The selected reframe object is Nishida Jun’s ZETSU #8. The two reframe ideas are centered around the location of written description and the emphasis on the design process.

At the moment, the objects are located in the center of the room,enclosed by glass boxes, whereas the written description is on the surrounding walls about seven to ten feets away. From our experience, having descriptions of exhibits far away from the objects can have a negative impact on the visitors’ experience in a museum for several reasons. The first reason is the lack of context. When the description is far away from the object, visitors may have a hard time connecting the two. They may have to spend more time searching for the description, which can be frustrating and distract from the overall experience. This lack of context can also make it harder for visitors to understand the significance of the object.The second reason is the cognitive load. When visitors have to go back and forth between the object and the description, it can increase their cognitive load. This means that they have to work harder to process the information, which can be mentally exhausting and may reduce the amount of information they retain. Having the description far away can also result in disrupting flow. When descriptions are located far away from the objects, it can disrupt the flow of the museum experience. Visitors may have to backtrack or go out of their way to read the description, which can disrupt the overall narrative of the exhibition. Therefore, our proposed reframe is to implement augmented reality with audio reinforcement at locations closer to the objects.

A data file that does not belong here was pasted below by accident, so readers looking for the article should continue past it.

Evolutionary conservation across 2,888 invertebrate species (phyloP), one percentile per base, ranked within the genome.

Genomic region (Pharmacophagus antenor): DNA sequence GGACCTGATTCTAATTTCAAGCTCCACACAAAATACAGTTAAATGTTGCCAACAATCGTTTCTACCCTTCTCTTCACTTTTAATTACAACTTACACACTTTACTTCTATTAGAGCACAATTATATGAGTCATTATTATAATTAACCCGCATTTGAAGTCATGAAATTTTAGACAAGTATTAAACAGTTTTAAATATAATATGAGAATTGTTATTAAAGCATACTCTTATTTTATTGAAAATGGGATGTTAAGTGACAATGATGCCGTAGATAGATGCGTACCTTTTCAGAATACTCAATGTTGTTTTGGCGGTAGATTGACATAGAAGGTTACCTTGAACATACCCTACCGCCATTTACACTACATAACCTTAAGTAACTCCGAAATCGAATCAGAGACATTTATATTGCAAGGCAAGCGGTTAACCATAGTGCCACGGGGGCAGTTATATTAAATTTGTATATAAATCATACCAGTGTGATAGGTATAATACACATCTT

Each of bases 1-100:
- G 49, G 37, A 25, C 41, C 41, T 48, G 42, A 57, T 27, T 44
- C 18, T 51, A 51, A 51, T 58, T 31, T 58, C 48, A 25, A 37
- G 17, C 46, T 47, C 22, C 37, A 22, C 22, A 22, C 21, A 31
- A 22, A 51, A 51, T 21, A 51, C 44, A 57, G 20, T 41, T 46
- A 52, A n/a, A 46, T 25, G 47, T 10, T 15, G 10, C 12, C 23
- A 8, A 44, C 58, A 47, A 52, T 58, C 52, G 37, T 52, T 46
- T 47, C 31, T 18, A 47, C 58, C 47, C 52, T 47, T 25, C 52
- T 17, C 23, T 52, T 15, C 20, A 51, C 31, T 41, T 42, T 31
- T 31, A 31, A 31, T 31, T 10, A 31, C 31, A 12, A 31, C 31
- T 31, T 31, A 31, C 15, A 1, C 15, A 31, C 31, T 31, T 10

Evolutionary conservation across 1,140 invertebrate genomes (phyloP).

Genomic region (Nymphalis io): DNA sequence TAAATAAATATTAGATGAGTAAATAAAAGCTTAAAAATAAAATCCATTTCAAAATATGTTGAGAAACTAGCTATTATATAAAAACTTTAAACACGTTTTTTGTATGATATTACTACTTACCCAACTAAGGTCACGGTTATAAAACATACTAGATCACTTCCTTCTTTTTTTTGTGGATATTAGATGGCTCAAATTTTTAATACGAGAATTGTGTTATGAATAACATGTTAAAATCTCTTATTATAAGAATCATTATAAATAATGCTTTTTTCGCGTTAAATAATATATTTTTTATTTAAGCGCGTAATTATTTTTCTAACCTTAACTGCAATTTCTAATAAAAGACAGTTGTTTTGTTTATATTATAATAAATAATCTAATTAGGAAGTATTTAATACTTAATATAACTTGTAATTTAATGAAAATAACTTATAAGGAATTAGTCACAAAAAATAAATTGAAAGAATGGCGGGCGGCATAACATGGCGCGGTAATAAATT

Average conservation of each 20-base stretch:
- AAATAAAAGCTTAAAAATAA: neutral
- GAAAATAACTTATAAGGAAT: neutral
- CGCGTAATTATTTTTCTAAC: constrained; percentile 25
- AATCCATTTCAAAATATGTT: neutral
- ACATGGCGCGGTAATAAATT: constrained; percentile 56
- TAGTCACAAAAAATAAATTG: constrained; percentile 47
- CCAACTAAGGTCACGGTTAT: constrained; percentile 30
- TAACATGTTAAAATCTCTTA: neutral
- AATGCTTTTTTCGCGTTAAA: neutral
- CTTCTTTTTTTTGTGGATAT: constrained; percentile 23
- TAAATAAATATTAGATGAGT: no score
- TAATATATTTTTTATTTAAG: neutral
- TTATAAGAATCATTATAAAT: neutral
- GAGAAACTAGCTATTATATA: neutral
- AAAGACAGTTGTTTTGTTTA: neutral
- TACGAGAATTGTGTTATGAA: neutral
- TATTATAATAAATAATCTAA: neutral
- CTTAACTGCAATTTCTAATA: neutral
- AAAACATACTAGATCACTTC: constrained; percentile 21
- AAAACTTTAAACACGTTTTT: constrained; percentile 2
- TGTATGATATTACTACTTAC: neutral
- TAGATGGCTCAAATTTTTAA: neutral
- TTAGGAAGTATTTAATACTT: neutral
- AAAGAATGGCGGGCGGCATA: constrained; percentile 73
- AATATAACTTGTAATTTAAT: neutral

The second reframe idea is to expand the description of the design process. As for now, the description only includes the production phase of the object. We believe that touching on the design phase, such as how the designer twists the modules, thinks about the different possibilities, and eventually ends up with the selected object, can be very helpful for the user experience. First, it will enhance the visitor’s understanding. By including the design process, visitors will gain a deeper understanding of how the object was created and the thinking behind its creation. This will make it easier for visitors to appreciate the object’s design and functionality. In addition, understanding the design process can provide context for the object’s creation. Visitors can gain insight into the social, cultural, and historical factors that influenced the design process. The design process can also showcase the designer’s creativity and problem-solving skills. By sharing the design process, visitors can better appreciate the designer’s contribution to the creation of the object, engage in the exhibition more actively and ask questions about the object’s design, and learn about the different steps involved in the design process and the role of design in shaping the world around us.